[Rd] head.matrix can return 1000s of columns -- limit to n or add new argument?

Martin Maechler m@ech|er @end|ng |rom @t@t@m@th@ethz@ch
Fri Nov 1 09:52:27 CET 2019

>>>>> peter dalgaard 
>>>>>     on Thu, 31 Oct 2019 23:04:29 +0100 writes:

    > Hmm, the problem I see here is that these implied classes are all inherently one-off. We also have 
    >> inherits(matrix(1,1,1),"numeric")
    > [1] FALSE
    >> is.numeric(matrix(1,1,1))
    > [1] TRUE
    >> inherits(1L,"numeric")
    > [1] FALSE
    >> is.numeric(1L)
    > [1] TRUE

    > and if we start fixing one, we might need to fix all. 

I disagree about "fixing all" (see also my reply to Hervé), and
the {"numeric","double","integer"} case is particularly messy,
and I don't want to open that can now.

    > For method dispatch, we do have inheritance, e.g.

    >> foo.numeric <- function(x) x + 1
    >> foo <- function(x) UseMethod("foo")
    >> foo(1)
    > [1] 2
    >> foo(1L)
    > [1] 2
    >> foo(matrix(1,1,1))
    > [,1]
    > [1,]    2
    >> foo.integer <- function(x) x + 2
    >> foo(1)
    > [1] 2
    >> foo(1L)
    > [1] 3
    >> foo(matrix(1,1,1))
    > [,1]
    > [1,]    2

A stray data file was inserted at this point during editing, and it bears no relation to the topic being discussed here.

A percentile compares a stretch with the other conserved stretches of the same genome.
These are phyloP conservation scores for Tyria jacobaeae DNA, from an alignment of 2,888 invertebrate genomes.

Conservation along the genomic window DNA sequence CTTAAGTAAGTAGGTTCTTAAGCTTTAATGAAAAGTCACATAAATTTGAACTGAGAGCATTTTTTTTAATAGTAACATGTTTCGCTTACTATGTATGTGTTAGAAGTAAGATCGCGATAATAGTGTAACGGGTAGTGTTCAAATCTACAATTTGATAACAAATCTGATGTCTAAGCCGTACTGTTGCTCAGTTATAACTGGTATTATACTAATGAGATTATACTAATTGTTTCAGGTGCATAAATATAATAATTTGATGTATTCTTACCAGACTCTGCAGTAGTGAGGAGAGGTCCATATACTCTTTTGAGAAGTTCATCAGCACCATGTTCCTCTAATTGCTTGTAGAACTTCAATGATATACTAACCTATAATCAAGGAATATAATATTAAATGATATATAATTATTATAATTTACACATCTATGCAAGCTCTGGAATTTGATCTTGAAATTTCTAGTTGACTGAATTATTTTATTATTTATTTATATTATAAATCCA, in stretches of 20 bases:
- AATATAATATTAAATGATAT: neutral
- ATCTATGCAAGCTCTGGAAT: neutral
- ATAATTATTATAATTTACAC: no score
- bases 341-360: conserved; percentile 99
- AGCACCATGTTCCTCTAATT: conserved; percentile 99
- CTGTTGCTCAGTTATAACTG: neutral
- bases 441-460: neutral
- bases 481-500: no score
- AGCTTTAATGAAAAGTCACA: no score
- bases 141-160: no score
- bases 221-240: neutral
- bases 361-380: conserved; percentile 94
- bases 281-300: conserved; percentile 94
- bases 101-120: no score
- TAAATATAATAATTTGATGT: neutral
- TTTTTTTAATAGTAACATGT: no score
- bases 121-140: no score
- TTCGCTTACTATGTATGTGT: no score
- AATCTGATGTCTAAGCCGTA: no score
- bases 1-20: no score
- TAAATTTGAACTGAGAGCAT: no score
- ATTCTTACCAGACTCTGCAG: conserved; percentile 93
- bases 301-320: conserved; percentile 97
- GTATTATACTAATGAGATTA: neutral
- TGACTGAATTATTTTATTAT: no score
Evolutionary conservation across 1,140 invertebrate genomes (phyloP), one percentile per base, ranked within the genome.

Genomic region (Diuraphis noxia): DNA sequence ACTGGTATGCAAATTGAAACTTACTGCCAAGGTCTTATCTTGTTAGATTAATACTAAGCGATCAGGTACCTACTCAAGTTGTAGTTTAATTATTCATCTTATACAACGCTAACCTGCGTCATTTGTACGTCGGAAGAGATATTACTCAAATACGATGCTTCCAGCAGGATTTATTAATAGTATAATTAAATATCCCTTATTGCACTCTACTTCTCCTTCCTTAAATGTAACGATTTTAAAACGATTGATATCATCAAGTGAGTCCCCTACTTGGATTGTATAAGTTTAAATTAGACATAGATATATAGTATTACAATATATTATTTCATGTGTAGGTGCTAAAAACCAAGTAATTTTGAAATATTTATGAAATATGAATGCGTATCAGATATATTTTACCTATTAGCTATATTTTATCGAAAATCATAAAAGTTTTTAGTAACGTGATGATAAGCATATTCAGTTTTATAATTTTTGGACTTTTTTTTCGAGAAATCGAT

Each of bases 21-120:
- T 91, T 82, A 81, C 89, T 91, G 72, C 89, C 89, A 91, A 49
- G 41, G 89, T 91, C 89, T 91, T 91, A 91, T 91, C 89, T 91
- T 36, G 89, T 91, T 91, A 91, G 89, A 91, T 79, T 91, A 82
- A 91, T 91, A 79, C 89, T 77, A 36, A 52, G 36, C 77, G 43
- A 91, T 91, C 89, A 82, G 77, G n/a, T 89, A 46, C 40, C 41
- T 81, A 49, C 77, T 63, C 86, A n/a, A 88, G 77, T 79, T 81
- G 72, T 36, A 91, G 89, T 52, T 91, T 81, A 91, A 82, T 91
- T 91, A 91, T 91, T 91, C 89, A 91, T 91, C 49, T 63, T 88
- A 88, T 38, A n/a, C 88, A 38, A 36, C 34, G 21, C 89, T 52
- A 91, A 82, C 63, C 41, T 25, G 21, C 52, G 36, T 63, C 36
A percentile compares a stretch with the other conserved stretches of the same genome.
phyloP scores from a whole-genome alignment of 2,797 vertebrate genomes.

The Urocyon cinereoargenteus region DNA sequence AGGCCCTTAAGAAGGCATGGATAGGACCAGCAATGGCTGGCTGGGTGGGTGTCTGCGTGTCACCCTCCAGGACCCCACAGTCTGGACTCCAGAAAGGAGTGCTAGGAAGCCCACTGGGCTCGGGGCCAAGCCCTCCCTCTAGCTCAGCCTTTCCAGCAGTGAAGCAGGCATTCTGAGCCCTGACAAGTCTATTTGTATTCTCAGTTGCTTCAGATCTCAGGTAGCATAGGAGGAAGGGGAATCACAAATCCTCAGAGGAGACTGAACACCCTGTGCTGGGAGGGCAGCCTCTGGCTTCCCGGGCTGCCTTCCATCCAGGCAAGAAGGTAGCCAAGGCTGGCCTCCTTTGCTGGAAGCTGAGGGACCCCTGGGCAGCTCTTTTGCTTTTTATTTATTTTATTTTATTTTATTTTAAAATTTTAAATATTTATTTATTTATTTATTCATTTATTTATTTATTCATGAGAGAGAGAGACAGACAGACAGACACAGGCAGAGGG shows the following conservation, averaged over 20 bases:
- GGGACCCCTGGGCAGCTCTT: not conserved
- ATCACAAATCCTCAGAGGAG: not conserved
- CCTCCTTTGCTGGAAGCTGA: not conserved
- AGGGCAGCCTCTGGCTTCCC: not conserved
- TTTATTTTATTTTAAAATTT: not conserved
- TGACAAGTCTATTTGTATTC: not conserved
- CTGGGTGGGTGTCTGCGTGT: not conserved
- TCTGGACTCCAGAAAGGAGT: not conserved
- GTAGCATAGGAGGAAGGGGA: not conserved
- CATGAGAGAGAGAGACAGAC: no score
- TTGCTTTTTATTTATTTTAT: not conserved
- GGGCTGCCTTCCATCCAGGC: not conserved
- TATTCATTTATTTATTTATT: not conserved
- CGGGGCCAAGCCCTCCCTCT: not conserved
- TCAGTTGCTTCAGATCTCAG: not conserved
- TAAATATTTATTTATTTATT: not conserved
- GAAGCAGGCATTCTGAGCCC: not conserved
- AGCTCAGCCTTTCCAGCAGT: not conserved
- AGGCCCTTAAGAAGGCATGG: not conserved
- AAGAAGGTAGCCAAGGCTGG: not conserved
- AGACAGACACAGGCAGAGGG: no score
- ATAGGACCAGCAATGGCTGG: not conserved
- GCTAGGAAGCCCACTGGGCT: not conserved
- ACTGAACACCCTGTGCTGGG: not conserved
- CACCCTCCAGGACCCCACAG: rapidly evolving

>> foo(matrix(1L,1,1))
    > [,1]
    > [1,]    3

    > but these are not all automatic: "integer" implies "numeric", but "matrix" does not imply "numeric", much less "integer".

well it should not imply in general:
Contrary to Math,  we also have 'raw' or 'character' or 'logical' matrices.

    > Also, we seem to have a rule that inherits(x, c)  iff  c %in% class(x),

good point, and that's why my usage of  inherits(.,.) was not
quite to the point.  [OTOH, it was to the point, as indeed from
      the ?class / ?inherits docu, S3 method dispatch and inherits
      must be consistent ]

    > which would break -- unless we change class(x) to return the whole set of inherited classes, which I sense that we'd rather not do....

and we have something like that already with  is(.) 

Thank you for these important points raised!

Note again that both "matrix" and "array" are special [see ?class] as
being of  __implicit class__  and I am considering that this
implicit class behavior for these two should be slightly changed
such that

  foo <- function(x,...) UseMethod("foo")
  foo.array <- function(x, ...)
           sprintf("array of dim. %s", paste(dim(x), collapse = " x "))

should work for all arrays and not be an exception for 2D arrays :

> foo(array(pi, 1:3))
[1] "array of dim. 1 x 2 x 3"
> foo(array(pi, 1))
[1] "array of dim. 1"
> foo(array(pi, 2:7))
[1] "array of dim. 2 x 3 x 4 x 5 x 6 x 7"
> foo(array(pi, 1:2))
Error in UseMethod("foo") : 
  no applicable method for 'foo' applied to an object of class "c('matrix', 'double', 'numeric')"

And indeed I think you are right on spot and this would mean
that indeed the implicit class 
"matrix" should rather become c("matrix", "array").

BTW: The 'Details' section of   ?class   nicely defines things,
     notably the __implicit class__ situation
     (but I think should be improved)  :

     {numbering the paragraphs for reference}

> Details:
> 1.   Here, we describe the so called “S3” classes (and methods). For
>      “S4” classes (and methods), see ‘Formal classes’ below.
> 2.   Many R objects have a class attribute, a character vector giving